Tsunami Bomb - Live in Philadelphia (Cover Artwork)
Staff Pick

Tsunami Bomb

Live in Philadelphia (2018)

live show

Now that they’ve concluded the “reunion” phase of their current incarnation, Tsunami Bomb is now moving forward as an contemporary unit, composed of the band’s original, original members and some crew from the mid-period and a few newer people, including singer Kate Jacobi. At their May 16, 2018, Philly show, the band pulled the “reverse” reunion strategy, if you will, and it was the perfect power play.

That is, when bands solidify, either after a hiatus or a few years of being together, they often become more polished, more clean, and more controlled. To their credit, Tsunami Bomb did not do this. Rather, perhaps because they were sometimes lumped in with “pop punk” in days of you’re, now, Tsunami Bomb is getting down and dirty and, dare I say, somewhat savage?

O.G. members Dom Davi (bass) and Oobliette (keyboards/vox) seemed to be the driving force behind this strategy. Throughout the show, Davi brought an old school punk physically to his playing, whipping his body around and kicking at invisible targets while smashing out combustible bass lines. Oobliette too broght some real claws to the band, adding some more 77 la style backing vocals as well as smashing the keyboards more than playing them. When she took the mic on a few tracks, she jumped into the crowd and rough housed the place up. (Her haunted house meets B-52s keyboards was also on point.)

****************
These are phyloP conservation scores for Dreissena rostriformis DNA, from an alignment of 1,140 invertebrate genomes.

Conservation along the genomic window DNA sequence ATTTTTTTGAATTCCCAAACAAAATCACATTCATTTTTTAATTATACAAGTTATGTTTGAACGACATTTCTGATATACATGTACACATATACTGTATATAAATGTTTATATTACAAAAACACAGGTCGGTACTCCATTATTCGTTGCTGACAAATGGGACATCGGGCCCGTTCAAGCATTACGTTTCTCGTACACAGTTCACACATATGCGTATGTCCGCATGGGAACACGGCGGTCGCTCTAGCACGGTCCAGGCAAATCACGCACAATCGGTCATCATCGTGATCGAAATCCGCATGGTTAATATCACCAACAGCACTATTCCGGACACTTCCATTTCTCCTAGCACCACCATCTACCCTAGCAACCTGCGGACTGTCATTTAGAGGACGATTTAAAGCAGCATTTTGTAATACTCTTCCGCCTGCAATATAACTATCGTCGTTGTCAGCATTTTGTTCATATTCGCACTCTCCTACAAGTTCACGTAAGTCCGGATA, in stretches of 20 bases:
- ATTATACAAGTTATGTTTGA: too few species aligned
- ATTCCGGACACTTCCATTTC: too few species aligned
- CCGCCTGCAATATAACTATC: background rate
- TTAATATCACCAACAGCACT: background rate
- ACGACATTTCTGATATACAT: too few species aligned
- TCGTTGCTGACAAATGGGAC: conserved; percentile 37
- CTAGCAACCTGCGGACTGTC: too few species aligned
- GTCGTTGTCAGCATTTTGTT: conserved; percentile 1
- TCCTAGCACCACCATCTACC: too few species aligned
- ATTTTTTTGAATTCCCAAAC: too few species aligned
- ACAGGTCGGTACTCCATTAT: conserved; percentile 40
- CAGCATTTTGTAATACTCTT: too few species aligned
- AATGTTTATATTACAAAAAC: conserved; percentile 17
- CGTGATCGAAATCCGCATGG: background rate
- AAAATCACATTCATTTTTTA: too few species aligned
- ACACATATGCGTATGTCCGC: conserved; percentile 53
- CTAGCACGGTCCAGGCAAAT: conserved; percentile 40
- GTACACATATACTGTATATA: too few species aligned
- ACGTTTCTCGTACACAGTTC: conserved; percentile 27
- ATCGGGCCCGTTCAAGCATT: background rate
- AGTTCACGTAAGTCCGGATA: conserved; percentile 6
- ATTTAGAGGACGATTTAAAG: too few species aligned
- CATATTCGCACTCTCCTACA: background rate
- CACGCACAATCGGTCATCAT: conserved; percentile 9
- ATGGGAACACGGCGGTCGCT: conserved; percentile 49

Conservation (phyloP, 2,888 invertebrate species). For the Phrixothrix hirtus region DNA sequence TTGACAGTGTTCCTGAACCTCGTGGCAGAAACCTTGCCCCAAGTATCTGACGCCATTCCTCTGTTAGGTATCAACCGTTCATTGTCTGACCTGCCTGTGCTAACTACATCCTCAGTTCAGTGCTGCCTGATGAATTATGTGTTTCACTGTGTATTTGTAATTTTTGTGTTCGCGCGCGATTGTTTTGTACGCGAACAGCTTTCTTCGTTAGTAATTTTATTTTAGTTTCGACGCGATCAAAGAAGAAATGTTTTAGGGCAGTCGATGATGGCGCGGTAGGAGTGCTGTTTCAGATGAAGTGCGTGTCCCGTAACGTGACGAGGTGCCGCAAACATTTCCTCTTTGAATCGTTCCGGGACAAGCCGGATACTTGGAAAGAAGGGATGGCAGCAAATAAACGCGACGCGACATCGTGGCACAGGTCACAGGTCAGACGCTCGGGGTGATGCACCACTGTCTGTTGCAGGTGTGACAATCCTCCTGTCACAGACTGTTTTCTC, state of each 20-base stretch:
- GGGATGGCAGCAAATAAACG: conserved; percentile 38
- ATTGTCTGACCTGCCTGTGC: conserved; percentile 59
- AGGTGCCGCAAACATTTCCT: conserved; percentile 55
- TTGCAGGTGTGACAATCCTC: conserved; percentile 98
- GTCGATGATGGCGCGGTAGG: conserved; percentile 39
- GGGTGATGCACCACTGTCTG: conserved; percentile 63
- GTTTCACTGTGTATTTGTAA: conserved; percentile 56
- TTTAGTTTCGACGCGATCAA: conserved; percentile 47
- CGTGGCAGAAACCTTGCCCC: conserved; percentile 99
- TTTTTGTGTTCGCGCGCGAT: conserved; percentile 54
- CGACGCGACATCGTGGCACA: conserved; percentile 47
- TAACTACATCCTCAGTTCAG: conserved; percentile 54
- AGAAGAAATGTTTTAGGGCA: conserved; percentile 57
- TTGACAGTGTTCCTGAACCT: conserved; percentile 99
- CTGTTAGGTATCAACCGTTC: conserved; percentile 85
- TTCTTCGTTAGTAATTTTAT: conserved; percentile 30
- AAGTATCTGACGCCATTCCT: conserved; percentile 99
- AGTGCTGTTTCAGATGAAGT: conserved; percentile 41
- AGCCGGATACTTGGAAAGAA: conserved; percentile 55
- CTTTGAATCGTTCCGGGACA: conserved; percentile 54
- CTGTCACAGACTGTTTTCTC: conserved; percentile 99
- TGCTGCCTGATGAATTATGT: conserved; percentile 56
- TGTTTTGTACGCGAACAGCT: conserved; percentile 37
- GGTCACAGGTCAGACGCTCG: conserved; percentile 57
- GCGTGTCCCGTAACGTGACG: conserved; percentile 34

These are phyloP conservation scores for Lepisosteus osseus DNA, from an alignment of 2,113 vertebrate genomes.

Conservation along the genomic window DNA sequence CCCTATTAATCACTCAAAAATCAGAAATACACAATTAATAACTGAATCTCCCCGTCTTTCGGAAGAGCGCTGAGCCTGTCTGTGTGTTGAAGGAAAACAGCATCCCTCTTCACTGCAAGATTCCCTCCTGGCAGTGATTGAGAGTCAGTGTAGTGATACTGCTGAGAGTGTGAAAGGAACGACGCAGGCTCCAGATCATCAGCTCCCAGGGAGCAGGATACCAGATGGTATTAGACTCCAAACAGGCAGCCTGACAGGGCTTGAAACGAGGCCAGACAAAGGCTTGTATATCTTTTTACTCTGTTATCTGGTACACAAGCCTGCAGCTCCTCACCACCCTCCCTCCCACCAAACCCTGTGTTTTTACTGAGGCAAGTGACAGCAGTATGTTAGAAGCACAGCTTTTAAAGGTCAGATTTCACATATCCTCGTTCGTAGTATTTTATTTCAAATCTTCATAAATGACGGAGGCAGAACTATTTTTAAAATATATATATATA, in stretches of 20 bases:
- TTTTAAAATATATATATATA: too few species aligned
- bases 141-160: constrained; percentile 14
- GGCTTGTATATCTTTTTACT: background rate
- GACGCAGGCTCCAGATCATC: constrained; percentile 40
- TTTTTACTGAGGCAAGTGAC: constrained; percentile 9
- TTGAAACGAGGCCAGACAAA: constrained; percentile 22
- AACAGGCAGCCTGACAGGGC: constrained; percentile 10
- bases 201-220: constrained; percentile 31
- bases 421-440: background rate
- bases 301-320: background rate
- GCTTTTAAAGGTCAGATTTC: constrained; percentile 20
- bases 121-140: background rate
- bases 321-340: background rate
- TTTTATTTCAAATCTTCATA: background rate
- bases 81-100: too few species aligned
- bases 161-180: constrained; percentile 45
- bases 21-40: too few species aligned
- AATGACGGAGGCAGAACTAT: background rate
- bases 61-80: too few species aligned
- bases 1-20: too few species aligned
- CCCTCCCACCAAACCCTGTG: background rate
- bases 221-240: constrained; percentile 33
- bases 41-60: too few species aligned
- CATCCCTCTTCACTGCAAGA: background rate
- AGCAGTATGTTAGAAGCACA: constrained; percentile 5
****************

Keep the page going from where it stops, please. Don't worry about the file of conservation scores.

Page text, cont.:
Interestingly, singer Jacobi seemed to evolve from her last Philly performance, a year ago. Back then, Jacobi seemed to act as a counter point to Oobliette- the keyboardist being a the ground level attacker with Jacobi countering that with a more practice, pop vocal. Yet, at the Philly show, Jacobi likewise seemed energized by Oobliettes strike and often found herself in the crowd howling and hooping it up with her partner-in-crime.

All of the raw-style was spread across the bands big hits, each which got a spin. Concert closer “Lemonade” really swung with its stomping beat. “Irish Boys” slammed forward at a thrash cadence. As a treat, the band blasted out three new songs, each of which seemed to be among the hardest and fastest of the band’s career. This was good. Tsunami Bomb has a pretty incredible roster of talent in its tanks, and while the cliché is that “anyone can do punk rock,” sometimes the naturally gifted can do it way better then most other people. That is to say, instead of using, say Jacobi’s vocal range or Davi’s powerful strike, as a vehicle for showing off, instead, the band focused on the three Fs: fundamentals, fundamentals, fundamentals. That’s what makes a punk song legendary and as their Philly sow demonstrated, Tsunami Bomb, more and more, are putting their fundamentals to good use.

Before the California band took the stage, local Philly pop-punkers Teenage Bigfoot played a rousing set of catchy tunes. They’ve been developing for a little while now and as newish song “A song for Icarus” proved, they are well on their way to do something both catchy and unique.

The show opened with Philly/West Chester mainstays Goddamnit who have been kicking it for about six years. More and more, the band has been refining their high energy, gruff melodic punk and they’ve got it down to a science at this point. The band was well received by the audience and with good cause. If you had your heart on your sleeve, you would have met a band that spoke directly to it.